Did you know that the U.S. Army Corps of Engineers is the largest employer of engineers in the world? 37,000 civilian and military engineers under this one umbrella!
Katie Bates, a young, spirited, hilarious civil engineer with the Army Corps of Engineers spoke to a group of teens and parents, professionals and teachers gathered for the April Beaver County STEM meeting. She shared stories of school, her decision to go into engineering and an internship opportunity that helped her decide she didn’t want to be a ‘behind the desk’ engineer. She switched her major to civil engineering and proudly showed off picture of working at a local dam and helping the New York and New Jersey shores dig out from under Hurricane Sandy.
Kevin Logan, PMP, the Chief of the Project Management Section began the talk with an overview of this impressive organization. The presentation included statistics of the USACE around the world and in the Pittsburgh region (640 employees serving 5.5 million people, preventing $13 billion in flood damages, managing 23 navigational locks and dams, 10 significant river systems, and millions of recreational visits every year).
One of the most impressive engineering feats was Logan’s description of the building of the Braddock Dam. The Pittsburgh District, for the first time in civil engineering history, created a dam using innovative “in-the-wet” construction technology. An inland navigation dam was created using float-in technology in which two massive concrete dam segments were fabricated on land along the Ohio river in Leetsdale. The construction site was flooded and the segments were launched, floated into place and submerged onto a previously constructed large diameter drilled shaft foundation.
Logan pointed out that there are quite a few repairs and projects needed in our region and that innovation and engineering skills will be crucial for our future. The USACE is committed to recruit and train young engineers. The U.S. projection is that there will be 2.8 million jobs for STEM (Science, Technology, Engineering, and Math) professionals and yet not enough people to fill these roles. The U.S. is no longer the premiere destination to attract foreign engineers, and so we must pull from our own students and schools. The ladder to STEM professions begins with higher mathematics in 7th, 8th and 9th grade. Currently, only 4 in 100 college graduates are engineers (versus 10 of 100 in Russia and 31 of 100 in China). Statistics regarding women, African American and Hispanic minorities are even more distressing.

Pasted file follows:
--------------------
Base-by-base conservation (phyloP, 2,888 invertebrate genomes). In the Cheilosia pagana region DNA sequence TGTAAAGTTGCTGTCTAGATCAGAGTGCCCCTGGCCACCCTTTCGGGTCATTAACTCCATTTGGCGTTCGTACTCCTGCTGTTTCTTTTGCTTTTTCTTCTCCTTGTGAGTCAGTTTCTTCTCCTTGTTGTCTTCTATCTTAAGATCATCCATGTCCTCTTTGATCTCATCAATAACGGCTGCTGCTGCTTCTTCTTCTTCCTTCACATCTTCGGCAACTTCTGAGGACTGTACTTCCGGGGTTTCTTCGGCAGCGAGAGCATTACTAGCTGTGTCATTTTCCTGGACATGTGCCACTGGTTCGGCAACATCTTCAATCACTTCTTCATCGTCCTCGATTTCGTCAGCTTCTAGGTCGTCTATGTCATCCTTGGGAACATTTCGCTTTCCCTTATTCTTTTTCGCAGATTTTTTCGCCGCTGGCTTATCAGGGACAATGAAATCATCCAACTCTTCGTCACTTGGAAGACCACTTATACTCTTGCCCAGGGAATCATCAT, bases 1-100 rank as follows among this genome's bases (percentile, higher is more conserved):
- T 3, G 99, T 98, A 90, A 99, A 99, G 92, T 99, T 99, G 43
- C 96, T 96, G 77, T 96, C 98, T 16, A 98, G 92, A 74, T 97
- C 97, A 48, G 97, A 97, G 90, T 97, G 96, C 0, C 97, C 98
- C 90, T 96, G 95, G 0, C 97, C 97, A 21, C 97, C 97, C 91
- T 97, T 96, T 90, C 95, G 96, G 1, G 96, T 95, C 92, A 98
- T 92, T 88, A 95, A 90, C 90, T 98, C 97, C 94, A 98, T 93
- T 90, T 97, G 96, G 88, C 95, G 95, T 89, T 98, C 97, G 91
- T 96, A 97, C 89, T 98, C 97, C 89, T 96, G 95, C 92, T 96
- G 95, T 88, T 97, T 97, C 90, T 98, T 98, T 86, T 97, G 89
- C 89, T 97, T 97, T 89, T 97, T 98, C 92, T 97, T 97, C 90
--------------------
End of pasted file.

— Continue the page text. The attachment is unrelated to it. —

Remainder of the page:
In response, the US Army Corps of Engineers provides mentors for science and engineering fairs as well as engineering projects and competitions such as the Balsa Wood Bridge Building competition and eCybermission. The Society for Military Engineers offers construction and engineering summer camps for high school students (click for information on full scholarships!). In January, the U.S. Army unveiled their new Science, Technology, Engineering and Mathematics Asset Vehicle designed for recruiting civilian scientists (I’ll let you know if we’re successful getting it to come to Beaver County!).
Katie stressed the importance of internships, both with the corps and elsewhere. Search for an internship by going to usajobs.gov and search the bottom menu for “Students and Recent Graduates.” A video explaining the Pathways program and links to further information on internships is available there. The information is broken down for students (college or high school students), recent graduates (associates degree or higher), and the Presidential Management Fellows Program (for advanced degree candidates).
I encourage you to surf, with your favorite engineering hopeful, some of the USACE videos and discuss what they think are the most important engineering issues of the future…